Heidegger's radical critique of technology as an outline of social acts
Keywords:Heidegger, phenomenology, metaphysics, universalism, technology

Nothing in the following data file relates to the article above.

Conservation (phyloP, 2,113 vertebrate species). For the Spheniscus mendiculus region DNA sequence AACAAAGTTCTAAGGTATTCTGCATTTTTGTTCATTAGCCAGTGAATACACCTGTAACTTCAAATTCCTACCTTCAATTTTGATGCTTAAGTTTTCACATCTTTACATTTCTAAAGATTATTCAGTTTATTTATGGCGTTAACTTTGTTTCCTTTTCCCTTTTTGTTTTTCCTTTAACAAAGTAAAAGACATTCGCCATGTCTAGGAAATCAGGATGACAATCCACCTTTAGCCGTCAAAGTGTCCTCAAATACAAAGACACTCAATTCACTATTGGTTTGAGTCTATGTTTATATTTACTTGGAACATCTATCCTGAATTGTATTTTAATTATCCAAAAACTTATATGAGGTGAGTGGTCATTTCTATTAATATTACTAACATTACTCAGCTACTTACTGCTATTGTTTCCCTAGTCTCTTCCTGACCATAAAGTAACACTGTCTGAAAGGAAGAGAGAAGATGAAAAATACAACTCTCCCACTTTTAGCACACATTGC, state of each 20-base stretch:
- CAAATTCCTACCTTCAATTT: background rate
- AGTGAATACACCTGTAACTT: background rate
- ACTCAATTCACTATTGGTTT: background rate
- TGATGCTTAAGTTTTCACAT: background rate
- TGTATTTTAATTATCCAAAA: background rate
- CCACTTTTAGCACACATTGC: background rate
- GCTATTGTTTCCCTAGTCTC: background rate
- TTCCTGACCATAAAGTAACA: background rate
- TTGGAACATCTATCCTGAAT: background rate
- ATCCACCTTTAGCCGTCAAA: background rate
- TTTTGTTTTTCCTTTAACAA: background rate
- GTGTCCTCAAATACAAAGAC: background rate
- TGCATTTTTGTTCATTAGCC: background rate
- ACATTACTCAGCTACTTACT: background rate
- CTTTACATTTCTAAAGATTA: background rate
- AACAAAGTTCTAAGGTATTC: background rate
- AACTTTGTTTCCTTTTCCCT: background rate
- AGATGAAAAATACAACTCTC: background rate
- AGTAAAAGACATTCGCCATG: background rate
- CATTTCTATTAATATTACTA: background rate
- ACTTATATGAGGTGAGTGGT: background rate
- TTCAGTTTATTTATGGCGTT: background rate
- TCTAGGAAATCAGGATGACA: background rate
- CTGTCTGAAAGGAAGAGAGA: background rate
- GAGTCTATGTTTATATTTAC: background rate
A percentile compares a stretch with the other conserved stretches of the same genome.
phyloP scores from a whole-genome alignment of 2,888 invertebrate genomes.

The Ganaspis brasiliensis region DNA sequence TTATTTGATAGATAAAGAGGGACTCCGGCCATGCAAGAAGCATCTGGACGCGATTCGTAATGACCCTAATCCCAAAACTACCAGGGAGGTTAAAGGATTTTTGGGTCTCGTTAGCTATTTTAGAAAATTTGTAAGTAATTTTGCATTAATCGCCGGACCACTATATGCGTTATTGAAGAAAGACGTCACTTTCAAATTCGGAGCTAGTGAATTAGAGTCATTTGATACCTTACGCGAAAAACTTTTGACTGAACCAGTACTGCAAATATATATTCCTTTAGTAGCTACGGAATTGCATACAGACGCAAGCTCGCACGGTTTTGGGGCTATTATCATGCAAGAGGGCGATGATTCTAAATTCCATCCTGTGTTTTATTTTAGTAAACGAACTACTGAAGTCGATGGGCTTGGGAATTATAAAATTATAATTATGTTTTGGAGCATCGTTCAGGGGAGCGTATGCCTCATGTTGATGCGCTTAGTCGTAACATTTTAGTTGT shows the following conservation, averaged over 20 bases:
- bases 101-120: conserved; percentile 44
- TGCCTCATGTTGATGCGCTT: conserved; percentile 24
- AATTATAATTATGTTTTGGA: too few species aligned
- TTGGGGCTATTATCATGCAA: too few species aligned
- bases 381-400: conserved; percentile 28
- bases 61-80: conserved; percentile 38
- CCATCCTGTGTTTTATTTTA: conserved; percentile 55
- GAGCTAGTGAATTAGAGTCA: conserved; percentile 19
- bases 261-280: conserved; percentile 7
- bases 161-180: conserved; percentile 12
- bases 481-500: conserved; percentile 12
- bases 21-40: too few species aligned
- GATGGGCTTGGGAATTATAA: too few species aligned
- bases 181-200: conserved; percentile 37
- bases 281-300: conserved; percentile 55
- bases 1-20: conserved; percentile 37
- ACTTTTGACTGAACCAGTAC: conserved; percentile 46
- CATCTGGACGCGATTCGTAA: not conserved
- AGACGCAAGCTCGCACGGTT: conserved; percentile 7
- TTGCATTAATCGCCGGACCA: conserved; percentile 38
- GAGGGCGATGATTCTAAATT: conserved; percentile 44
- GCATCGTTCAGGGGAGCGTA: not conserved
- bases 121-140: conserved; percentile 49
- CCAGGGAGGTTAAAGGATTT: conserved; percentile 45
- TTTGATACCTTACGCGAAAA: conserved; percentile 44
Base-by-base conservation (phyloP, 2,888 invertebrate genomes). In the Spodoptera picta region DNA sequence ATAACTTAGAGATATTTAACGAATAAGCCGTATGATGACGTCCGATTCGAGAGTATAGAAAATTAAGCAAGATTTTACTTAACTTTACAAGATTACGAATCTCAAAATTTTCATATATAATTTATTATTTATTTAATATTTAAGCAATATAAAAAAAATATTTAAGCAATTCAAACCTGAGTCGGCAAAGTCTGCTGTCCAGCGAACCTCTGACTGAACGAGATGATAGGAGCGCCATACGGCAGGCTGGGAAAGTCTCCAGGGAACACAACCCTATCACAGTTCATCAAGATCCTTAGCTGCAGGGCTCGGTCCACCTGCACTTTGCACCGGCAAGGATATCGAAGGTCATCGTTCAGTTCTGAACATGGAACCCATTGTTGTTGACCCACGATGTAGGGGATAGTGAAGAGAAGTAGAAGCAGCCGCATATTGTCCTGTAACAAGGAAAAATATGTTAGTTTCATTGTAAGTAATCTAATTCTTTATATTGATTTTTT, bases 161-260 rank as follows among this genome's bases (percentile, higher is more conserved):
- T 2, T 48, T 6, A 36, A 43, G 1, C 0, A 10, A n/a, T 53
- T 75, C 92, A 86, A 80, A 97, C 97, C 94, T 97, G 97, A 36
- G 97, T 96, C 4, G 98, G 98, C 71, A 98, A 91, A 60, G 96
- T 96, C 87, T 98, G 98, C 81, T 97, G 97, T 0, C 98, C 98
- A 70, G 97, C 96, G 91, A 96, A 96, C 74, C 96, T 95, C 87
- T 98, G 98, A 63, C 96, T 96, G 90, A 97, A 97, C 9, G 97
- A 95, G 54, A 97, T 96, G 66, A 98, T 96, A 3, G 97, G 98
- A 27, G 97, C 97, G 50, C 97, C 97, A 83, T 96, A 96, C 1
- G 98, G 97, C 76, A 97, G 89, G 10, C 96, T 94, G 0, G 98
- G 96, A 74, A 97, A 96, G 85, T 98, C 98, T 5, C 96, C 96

The present text shows that the prevailing view of Martin Heidegger's approach to society and technology is not only based on prejudice, but more importantly works to obscure a more relevant perception of reality. Heidegger's “phenomenological hermeneutic” sought to uncover technology's hidden truth, beyond the appearance of technology as framing our existence (Gestell). Even if we acknowledge that technology has now reached a planetary and all-encompassing dissemination – becoming, in effect, the leading figure of our time – we still need to remain vigilant to the metaphysical notions embedded in such a characteristic. We should seek other ways of living with and within technology. A radical critique should seek topologies and “orders” that are universal and preliminary, so that by potentially exceeding every demarcation we can be liberated to a way of listening – a “hearing” (Hören) – to a “constellation” of a different “essence of technology”.
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